We’re here to help with your manufacturing needs,  let us know how we can help.

Faces of Manufacturing: IZANA

IZANA is a veteran-owned and woman-owned business that has reimagined the bra to meet the needs of active women.  The company’s innovative, simplified design has seven components instead of the approximately thirty that are found in most bras. The product also has a unique bottom support system and is made of breathable, anti-wicking, and anti-microbial fabric. 

“My sister had an issue with bras because they didn’t fit her well,” said Isabel Castillo, CEO, and Founder of IZANA.  “I had the issue of having to wear two different bras just to go to the gym because I wasn’t getting enough support.  And throughout the day, you wear these bras, and the wires are poking you and the sliders move out of place and then one breast is more supported than the other. We redesigned it with bottom support instead of top support—so when you adjust the straps, it pulls from the bottom and has breathable fabric, so we don’t perspire.  All of these considerations were built into this bra.”

From Army to Entrepreneur

Castillo has designed a line of everyday wear bras, sports bras, and swimsuits for military women, keeping in mind the comfort, support, and endurance that they need. She served for four years in the U.S. Army and was stationed in Kuwait and South Korea.  

When she left the military, she went straight to college, earning an associate degree in engineering. Her performance earned her a scholarship to Vassar College, where she earned a bachelor’s degree in physics. The internships she did while at Vassar taught her that she liked to innovate and design things, so a career counselor recommended she join the school’s entrepreneurship program.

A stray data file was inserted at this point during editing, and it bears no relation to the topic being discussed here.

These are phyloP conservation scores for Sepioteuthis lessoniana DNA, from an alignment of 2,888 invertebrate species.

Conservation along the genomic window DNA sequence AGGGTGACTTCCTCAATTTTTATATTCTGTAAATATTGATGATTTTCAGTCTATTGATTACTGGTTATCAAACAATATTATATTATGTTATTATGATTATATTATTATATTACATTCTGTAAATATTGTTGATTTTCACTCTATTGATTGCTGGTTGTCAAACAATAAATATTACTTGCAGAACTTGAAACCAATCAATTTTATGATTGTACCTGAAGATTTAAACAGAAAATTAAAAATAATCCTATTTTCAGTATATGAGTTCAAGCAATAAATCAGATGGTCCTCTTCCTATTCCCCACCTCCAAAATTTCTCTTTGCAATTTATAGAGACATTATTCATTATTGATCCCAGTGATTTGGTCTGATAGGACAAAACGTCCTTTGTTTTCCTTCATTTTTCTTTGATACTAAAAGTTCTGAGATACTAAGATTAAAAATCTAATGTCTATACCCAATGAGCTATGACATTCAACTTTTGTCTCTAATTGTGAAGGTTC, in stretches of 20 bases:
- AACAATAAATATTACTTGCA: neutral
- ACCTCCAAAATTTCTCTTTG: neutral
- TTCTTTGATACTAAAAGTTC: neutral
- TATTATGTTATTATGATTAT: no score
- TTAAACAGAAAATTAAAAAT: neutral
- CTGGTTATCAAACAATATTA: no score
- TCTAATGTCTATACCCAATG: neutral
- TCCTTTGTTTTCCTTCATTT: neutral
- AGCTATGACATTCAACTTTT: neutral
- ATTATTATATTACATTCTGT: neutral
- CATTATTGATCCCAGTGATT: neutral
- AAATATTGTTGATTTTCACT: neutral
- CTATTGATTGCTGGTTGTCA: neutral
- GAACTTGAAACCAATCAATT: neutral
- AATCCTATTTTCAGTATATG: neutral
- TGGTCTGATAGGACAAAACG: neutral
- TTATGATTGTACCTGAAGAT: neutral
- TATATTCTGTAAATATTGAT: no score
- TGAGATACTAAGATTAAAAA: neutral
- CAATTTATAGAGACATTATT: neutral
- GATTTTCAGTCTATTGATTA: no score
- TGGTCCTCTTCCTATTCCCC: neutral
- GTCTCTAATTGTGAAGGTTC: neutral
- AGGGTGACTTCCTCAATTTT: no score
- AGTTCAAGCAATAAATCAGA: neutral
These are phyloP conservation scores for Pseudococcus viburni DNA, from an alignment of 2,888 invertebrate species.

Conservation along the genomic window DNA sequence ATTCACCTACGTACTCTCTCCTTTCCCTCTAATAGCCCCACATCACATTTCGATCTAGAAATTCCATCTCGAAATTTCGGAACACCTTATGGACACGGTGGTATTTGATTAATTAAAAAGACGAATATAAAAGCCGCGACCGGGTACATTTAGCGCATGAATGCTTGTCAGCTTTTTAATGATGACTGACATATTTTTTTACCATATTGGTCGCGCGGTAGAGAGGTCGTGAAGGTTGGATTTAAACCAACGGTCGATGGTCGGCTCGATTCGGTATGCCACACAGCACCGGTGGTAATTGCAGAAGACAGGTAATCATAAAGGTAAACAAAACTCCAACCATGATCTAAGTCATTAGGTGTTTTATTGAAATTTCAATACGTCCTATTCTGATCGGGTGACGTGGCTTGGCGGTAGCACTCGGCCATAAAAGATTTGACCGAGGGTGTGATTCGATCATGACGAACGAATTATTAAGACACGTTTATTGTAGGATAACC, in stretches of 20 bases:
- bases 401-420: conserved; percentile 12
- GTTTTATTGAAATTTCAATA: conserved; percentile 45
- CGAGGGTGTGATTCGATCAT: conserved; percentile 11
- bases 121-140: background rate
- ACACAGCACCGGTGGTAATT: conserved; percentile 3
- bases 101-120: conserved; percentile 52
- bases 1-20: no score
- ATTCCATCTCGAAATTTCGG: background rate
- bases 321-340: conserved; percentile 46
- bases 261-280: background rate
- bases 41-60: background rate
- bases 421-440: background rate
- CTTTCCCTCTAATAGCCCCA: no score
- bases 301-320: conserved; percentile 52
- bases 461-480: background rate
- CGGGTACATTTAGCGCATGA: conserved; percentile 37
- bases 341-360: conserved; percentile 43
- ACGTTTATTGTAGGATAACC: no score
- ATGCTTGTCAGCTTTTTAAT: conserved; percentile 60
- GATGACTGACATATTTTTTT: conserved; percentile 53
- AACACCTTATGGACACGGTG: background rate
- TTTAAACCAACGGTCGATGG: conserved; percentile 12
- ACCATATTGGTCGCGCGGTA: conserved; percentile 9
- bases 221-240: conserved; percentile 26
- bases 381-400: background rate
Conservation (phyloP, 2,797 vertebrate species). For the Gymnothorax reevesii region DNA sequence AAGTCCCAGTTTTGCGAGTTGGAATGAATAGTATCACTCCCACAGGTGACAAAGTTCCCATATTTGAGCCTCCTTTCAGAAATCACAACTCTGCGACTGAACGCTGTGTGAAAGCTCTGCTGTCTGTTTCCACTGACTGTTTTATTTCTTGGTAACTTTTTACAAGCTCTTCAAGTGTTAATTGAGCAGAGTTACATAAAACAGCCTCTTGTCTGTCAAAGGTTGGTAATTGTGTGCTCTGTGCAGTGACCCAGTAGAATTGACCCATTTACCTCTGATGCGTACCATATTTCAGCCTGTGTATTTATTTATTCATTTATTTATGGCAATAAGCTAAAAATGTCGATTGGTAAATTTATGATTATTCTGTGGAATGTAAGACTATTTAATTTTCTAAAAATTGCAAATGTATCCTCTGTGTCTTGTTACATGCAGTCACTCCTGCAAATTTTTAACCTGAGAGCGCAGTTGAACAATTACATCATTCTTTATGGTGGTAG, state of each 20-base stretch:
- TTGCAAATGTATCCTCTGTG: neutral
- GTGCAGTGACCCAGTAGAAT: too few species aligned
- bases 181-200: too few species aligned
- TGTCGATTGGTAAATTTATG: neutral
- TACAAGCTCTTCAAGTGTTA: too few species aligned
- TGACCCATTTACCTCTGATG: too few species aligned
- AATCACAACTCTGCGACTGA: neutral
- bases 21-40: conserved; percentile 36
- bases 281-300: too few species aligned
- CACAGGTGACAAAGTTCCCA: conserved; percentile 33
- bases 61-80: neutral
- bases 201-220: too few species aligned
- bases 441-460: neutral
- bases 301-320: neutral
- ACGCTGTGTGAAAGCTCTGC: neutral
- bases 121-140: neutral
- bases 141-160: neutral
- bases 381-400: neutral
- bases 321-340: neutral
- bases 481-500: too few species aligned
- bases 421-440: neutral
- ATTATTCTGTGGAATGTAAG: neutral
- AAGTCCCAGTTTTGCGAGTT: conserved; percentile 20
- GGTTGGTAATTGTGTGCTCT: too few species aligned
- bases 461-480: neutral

She and her sister Eugenia, an advisor to IZANA, had already started working on the company. So, in 2019, during Isabel’s final semester at Vassar, she started going to pitch competitions. 

“We placed first at the Mid-Hudson Valley Competition,” she said. “A month later, we went to the New York Business Plan Competition, and I received the Minority Women Business Enterprise award.  From there we just kept competing and gaining traction.”

It was at about this time that IZANA was introduced to FuzeHub through the Global Center for Social Entrepreneurship (GSCEN). Castillo met Everton H. Henriques, NY MEP Solutions Director, at GSCEN’s headquarters in Kingston, New York, and discussed design and manufacturing with him. The company is now leveraging FuzeHub’s Manufacturing Solutions Program and has been connected to New York State contract manufacturers that provide cut-and-sew services.

“FuzeHub has been helping to guide me,” Castillo said. “They have been a resource of information, connecting me to manufacturers, people who can help me [and] people who can mentor me.”

Putting the pieces together

Once the bra designs were set, it was necessary to determine the best way to produce them.  After trying traditional manufacturing, Castillo decided  3D knitting was best for the individual components. She was determined to use contract manufacturing in the United States, to ensure ethical labor practices, and kept moving the company forward even during the height of the COVID-19 pandemic.  

For example, she hired a seamstress to produce a sample of the bra to show manufacturers how to sew the 3D knitted components together. At the same time, fabric swatches made from anti-microbial and breathable yarns were being prepared for testing. 

“What is important about this fabric is that the cooling effect and breathability are inherent in the fabric rather than applied with a chemical,” Castillo said. “The chemicals wash off, so they don’t last long.”

Testing the various swatches to determine which would work best for each bra component will take about two months. Castillo, therefore, expects to be able to start manufacturing by March 2022.

Meanwhile, IZANA is selling its innovative bra clips that close but don’t slide. “We launched them to support the company because it is a bootstrap company,” Castillo said. “So, here we are, working on marketing, selling them [and] shipping our orders.  We are also working on our newsletter, trying to build interest and a customer base.”

Castillo has big plans for IZANA.  Within five years, she expects to have her own factory producing a full line of conventional bras, sports bras, and swimwear.  These will be available at military bases in the US and around the world. Non-military women will be able to order online, using an app that scans the torso and ensures a perfect fit. 

Comments

Leave a Comment

Your email address will not be published.

X
X